When I landed on Monday evening at midnight in Kigali, my view of the city was simply one of hundreds of lights upon a hill. I looked forward to the next morning when I could see the place I had spent so long anticipating before my eyes. The next morning, that time came when, as I walked around the hotel area searching for our breakfast of crepes, eggs, and bananas, and I came upon a balcony overlooking the city.
Kigali is beautiful. My view was similar to one of the pictures I have on this blog (I will post my own pictures soon) but the feeling I got when staring at this sight was something I had never experienced before. The mix of the buildings and greenery was gorgeous. The green stretched forever. Trees. Bushes. Grass. And yet Kigali was so modern too. It was surreal. It was beautiful.
I had expected this beauty having read We Wish to Inform You that Tomorrow We Will Be Killed With Our Families by Philip Gourevitch. But Gourevitch explains an encounter with a Rwandan that disrupts the beautiful imagery he describes:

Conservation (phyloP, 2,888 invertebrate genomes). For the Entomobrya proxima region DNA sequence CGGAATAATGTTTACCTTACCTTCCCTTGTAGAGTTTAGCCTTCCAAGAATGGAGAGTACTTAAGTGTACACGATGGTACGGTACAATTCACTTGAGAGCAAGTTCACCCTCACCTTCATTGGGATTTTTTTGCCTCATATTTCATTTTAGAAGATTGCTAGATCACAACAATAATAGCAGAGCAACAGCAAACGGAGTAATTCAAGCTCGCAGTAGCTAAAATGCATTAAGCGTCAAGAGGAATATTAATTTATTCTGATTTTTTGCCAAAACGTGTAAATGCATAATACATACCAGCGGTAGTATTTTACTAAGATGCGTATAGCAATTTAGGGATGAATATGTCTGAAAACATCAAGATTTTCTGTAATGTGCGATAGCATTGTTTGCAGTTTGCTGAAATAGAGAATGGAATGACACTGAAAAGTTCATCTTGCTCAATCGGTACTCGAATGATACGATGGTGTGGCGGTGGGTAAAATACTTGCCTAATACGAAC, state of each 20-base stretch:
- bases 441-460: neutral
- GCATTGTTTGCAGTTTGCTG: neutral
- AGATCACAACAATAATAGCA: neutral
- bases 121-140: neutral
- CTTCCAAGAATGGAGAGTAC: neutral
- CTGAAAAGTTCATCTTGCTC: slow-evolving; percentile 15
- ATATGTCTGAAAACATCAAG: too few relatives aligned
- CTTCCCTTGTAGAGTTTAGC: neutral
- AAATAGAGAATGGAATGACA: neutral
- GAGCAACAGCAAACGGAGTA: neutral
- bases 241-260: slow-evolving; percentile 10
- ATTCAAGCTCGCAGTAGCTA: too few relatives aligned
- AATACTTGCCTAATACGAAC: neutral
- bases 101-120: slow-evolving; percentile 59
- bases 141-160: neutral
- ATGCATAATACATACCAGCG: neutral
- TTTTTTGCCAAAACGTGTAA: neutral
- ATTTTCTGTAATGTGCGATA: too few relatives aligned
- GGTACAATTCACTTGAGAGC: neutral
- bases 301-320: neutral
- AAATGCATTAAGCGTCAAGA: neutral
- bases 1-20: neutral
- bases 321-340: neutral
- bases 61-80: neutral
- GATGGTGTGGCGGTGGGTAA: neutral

One day when I was returning to Kigali from the south, the car mounted a rise between two winding valleys, the windshield filled with purple-bellied clouds, and I asked Joseph, the man who was giving me a ride, whether Rwandans realize what a beautiful country they have. “Beautiful?” he said, “You think so? After the things that happened here? The people aren’t good. If the people were good, the country might be OK.” Joseph told me that his brother and sister had been killed, he made a soft hissing click with his tongue against his teeth. “The country is empty,” he said. “Empty!”
My encounter with Rwanda’s beauty this morning was hard to swallow because of the terrible things I know have taken place in the city that I saw beauty in. I realized that I would wrestle with this internal struggle of beauty and emptiness for the rest of the semester and very likely the rest of my life, but I am so fortunate to have the opportunity to be here and wrestle with it. Yes, there may always be emptiness in Rwanda but as my bright classmates, program staff, and I study the progress of the country to move towards peace, I am confident I will continue to see beauty.